GNP, Jobless Figures Paint Pallid Picture : Economy: Second-quarter output fell 0.5%. New claims for unemployment jumped 36,000 in a week. They suggest that the recovery is even weaker than some thought.


The economy shrank at an annual rate of 0.5% during the second quarter, the Commerce Department reported Thursday, suggesting that the recovery has been even more anemic than generally assumed.

In a separate report that also cast doubt on the recovery’s strength, the Labor Department said the number of Americans filing new claims for unemployment benefits surged by 36,000 in mid-September, the biggest weekly increase in three months.

The government’s revised estimate of the gross national product--the nation’s total output of goods and services--was a sharp downgrading of an earlier, preliminary calculation that the economy declined at a 0.1% rate during the April-June quarter.

The Commerce Department also reported that before-tax corporate profits from current production, originally estimated to have risen 0.6% during the second quarter, actually fell by a like percentage. That means that they fell $1.6 billion instead of rising $1.6 billion.


Economists said the reports signal that the recovery that began earlier this year is proceeding at a far more sluggish pace than expected.

The latest figures “show a very conservative business community reluctant to increase production and unwilling to hire,” said analyst Roger Briner of DRI/McGraw Hill, a Lexington, Mass., forecasting firm. He noted that the increase in jobless claims is particularly worrisome.

“There is a risk here of a self-fulfilling prophecy of recession on the part of an ultra-conservative business community,” he said.

The Labor Department reported that initial claims for unemployment benefits jumped sharply in the second week of September to 439,000, a sign that businesses are still laying off.


Irwin L. Kellner, chief economist at Manufacturers Hanover in New York, said new claims had been expected to rise above the 402,000 level recorded in the first week of September because the Labor Day holiday reduced the days available for filing claims that week. But the number had been expected to increase by fewer than 15,000, not by more than 36,000, he said.

Kellner said the unexpectedly large increase indicates that the service sector, which accounts for more than 80% of jobs, is undergoing a massive restructuring. Service industries, he said, appear to be following the same quest for competitiveness that eliminated hundreds of thousands of manufacturing jobs in the 1980s.

“This started in banking and financial services, we’ve seen it in retail services, in airlines, and now in publishing and broadcasting,” Kellner said. “This means there will be long-term layoffs, and it explains why consumer confidence is so lousy. With four of every five jobs in services, it means more households are affected.”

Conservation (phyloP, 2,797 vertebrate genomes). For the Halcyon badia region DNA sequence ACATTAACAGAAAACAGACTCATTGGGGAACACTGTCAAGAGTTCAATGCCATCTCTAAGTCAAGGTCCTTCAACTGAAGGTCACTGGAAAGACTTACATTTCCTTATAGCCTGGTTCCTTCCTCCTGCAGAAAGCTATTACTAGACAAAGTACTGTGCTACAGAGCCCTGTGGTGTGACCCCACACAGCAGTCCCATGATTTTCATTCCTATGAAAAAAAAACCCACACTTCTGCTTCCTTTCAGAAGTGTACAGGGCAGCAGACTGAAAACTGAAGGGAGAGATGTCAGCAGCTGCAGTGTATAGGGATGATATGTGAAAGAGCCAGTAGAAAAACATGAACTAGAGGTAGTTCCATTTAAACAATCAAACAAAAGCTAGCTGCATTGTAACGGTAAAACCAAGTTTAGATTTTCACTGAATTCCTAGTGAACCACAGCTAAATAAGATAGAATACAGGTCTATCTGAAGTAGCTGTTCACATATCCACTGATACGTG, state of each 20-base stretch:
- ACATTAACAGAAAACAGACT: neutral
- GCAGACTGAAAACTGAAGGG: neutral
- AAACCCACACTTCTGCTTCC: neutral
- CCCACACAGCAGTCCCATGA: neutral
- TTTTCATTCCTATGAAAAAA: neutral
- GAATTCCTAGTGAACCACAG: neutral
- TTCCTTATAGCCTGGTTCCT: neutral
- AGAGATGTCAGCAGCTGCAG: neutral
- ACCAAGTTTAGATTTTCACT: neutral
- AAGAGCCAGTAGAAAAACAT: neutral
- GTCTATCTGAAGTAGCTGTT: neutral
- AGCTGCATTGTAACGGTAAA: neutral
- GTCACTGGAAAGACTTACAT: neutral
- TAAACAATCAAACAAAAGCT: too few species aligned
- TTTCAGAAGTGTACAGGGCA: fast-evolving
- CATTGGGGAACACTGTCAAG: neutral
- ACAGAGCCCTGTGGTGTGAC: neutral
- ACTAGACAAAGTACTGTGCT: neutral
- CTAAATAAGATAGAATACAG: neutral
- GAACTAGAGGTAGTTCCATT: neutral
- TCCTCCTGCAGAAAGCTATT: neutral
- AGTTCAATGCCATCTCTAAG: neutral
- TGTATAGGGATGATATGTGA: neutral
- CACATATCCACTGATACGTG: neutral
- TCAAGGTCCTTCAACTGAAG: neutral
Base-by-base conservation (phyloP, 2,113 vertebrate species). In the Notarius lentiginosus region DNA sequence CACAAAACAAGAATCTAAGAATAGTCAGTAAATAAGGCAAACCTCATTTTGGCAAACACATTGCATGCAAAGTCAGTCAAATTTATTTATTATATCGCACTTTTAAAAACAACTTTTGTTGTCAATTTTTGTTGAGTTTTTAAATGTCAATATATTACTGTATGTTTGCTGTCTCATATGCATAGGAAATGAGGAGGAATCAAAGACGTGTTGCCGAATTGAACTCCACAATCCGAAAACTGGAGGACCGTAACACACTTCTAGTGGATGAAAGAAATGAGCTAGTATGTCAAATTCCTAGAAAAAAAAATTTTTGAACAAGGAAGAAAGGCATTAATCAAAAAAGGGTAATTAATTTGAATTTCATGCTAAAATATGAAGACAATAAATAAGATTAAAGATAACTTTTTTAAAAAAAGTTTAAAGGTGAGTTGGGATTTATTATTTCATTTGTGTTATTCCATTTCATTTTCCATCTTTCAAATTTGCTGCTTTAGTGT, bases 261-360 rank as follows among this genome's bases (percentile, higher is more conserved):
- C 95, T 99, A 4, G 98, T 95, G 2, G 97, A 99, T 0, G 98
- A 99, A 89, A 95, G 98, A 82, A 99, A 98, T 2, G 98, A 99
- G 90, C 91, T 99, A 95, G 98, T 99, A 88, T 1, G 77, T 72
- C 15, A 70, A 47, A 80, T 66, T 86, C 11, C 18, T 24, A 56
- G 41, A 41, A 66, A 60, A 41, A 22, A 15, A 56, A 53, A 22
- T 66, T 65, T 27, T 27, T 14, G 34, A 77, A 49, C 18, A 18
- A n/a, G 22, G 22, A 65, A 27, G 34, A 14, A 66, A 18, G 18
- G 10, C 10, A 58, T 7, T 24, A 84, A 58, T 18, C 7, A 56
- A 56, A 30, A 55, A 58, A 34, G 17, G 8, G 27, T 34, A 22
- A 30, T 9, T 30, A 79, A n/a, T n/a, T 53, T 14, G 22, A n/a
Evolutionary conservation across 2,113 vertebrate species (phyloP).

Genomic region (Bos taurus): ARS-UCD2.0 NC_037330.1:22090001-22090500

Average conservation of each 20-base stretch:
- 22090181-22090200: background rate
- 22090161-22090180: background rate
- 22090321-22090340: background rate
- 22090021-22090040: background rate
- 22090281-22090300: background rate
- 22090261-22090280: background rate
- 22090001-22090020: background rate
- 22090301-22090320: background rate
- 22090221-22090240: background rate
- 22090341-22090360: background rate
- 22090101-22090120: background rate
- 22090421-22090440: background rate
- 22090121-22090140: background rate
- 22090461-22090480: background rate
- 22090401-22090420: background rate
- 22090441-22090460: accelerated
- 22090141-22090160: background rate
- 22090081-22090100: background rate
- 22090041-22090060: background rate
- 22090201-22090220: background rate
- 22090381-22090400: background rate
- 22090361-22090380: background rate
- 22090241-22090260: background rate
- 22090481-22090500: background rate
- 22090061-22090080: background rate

Kellner noted that production of manufactured goods, in contrast, is reviving. “That means somebody out there is making some money, and some people are still spending,” he said.


For that reason, Kellner continued, the downward revision in second-quarter GNP “is not worrisome at all, because it lays the groundwork for a stronger rebound in the current quarter and at the end of the year.”

The downward revision in the gross national product shaved $5.2 billion from the economy’s annual rate of production, compared to the $1.1-billion decline estimated a month ago. The change was primarily attributable to the fact that manufacturers, still chary about increasing production and building up inventories of manufactured goods, allowed stocks in warehouses and storerooms to fall by $33.3 billion, or $5.6 billion more than estimated a month ago.

Economists, while uniformly gloomy about the decline in corporate profits and the stubborn persistence of unemployment, took the inventory reductions in stride. As a rule, rapidly depleting inventory is a necessary condition for a recessionary economy to hit bottom and start a recovery.

Other components of the GNP report had a more positive cast. Consumption rose at a relatively healthy annual rate of 2.5%, or $16.8 billion, only marginally below the 2.8% and $18.4 billion reported earlier.


Business investment in plant and capital equipment, earlier reported to have declined at a 1.8% rate, or $2.3 billion, is now estimated to have increased by 1.4%, or $1.7 billion. In the first quarter, when the recession was in full swing and when GNP declined at a 2.8% annual rate, investment crashed also, falling $22.6 billion, an annual rate of 16.3%.